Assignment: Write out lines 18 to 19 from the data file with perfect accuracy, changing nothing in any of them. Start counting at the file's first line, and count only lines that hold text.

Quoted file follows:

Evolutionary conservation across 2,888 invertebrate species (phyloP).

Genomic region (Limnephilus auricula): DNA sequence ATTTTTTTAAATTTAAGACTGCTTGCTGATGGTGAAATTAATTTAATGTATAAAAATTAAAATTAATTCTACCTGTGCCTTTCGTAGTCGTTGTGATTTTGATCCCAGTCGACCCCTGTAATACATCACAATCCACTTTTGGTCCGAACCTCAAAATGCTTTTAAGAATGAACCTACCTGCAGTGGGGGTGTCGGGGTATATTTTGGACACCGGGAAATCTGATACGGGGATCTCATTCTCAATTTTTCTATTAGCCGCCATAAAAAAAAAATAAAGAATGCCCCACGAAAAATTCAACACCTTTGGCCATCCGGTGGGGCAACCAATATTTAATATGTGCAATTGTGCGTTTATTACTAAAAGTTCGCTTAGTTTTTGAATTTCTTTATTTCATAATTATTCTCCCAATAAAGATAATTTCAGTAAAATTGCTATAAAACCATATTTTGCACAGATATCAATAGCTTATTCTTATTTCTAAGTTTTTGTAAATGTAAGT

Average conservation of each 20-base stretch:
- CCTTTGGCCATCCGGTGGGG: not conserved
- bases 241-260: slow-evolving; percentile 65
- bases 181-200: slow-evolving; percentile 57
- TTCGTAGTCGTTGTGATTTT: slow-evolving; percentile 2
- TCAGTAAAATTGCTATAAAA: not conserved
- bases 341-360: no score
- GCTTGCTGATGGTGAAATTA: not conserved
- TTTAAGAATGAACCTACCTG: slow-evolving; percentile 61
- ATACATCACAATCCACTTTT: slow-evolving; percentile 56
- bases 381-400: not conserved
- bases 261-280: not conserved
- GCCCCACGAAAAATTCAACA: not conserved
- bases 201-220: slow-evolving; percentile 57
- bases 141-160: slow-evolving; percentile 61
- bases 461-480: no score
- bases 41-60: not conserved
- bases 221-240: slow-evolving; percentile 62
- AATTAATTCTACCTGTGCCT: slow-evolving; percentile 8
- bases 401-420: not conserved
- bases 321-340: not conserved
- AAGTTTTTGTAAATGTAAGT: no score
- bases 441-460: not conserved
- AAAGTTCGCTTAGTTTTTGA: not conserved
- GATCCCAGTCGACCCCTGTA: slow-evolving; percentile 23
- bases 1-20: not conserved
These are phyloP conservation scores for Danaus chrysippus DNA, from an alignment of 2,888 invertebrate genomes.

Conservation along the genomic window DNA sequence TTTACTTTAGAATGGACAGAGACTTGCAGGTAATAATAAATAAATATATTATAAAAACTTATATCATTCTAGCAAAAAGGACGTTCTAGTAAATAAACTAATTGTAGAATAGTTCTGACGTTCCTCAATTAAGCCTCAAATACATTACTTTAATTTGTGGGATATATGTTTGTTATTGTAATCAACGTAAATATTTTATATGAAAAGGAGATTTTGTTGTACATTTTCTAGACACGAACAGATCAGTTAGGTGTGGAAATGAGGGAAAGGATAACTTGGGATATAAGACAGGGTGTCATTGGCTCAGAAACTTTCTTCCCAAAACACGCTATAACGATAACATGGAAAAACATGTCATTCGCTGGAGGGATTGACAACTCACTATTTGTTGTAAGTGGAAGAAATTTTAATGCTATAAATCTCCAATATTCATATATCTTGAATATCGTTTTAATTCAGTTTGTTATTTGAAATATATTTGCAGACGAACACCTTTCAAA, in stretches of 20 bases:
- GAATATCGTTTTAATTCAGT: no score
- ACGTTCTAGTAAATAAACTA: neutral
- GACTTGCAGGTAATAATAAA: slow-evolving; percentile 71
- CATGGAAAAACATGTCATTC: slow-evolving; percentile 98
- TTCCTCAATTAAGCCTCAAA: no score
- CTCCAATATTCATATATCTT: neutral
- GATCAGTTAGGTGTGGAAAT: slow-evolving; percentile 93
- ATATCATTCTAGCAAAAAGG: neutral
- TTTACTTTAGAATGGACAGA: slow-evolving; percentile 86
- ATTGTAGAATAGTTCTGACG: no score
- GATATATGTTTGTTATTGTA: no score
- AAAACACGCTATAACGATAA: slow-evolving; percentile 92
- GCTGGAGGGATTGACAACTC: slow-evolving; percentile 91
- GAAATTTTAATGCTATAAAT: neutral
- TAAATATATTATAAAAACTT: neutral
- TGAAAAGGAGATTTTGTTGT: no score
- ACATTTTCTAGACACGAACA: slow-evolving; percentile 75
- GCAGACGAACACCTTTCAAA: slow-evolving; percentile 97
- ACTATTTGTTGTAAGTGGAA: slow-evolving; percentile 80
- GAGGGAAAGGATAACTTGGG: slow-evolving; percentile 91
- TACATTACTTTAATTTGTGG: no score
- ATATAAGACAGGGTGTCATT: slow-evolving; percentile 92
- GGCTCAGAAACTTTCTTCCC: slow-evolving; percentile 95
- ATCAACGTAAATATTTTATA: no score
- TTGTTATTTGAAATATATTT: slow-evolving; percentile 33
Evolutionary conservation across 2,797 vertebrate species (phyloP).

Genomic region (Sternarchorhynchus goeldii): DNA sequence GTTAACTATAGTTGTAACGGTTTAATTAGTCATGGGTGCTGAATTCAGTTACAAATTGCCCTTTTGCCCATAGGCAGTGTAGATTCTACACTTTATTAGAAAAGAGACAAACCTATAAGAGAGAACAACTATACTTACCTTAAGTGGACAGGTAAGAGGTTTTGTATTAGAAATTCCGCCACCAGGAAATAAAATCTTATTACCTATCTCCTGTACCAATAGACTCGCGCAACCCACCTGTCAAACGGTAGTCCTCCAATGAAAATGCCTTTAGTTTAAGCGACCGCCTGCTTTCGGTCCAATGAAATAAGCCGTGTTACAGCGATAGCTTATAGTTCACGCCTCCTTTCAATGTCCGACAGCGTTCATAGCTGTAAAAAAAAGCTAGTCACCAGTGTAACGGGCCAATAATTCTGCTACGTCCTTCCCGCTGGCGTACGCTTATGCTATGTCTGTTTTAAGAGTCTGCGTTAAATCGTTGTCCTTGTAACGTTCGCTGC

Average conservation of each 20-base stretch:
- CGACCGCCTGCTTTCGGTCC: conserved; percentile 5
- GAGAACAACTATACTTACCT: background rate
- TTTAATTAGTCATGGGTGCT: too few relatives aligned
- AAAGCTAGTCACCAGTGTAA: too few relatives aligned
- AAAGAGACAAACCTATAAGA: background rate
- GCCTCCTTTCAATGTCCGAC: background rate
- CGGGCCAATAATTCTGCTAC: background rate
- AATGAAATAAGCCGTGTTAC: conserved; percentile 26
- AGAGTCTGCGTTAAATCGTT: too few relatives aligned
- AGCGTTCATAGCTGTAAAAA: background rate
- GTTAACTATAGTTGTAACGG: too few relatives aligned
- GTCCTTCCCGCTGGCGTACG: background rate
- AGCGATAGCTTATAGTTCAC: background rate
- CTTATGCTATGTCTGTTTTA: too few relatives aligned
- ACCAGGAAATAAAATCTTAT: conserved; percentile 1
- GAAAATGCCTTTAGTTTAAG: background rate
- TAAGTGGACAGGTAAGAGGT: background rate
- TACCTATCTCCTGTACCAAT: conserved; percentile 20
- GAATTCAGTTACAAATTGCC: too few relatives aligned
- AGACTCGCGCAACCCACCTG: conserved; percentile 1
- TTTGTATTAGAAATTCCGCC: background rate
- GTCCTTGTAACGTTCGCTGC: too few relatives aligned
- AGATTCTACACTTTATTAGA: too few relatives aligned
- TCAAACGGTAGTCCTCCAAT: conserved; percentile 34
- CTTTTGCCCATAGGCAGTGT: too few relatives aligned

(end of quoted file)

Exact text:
- bases 461-480: no score
- bases 41-60: not conserved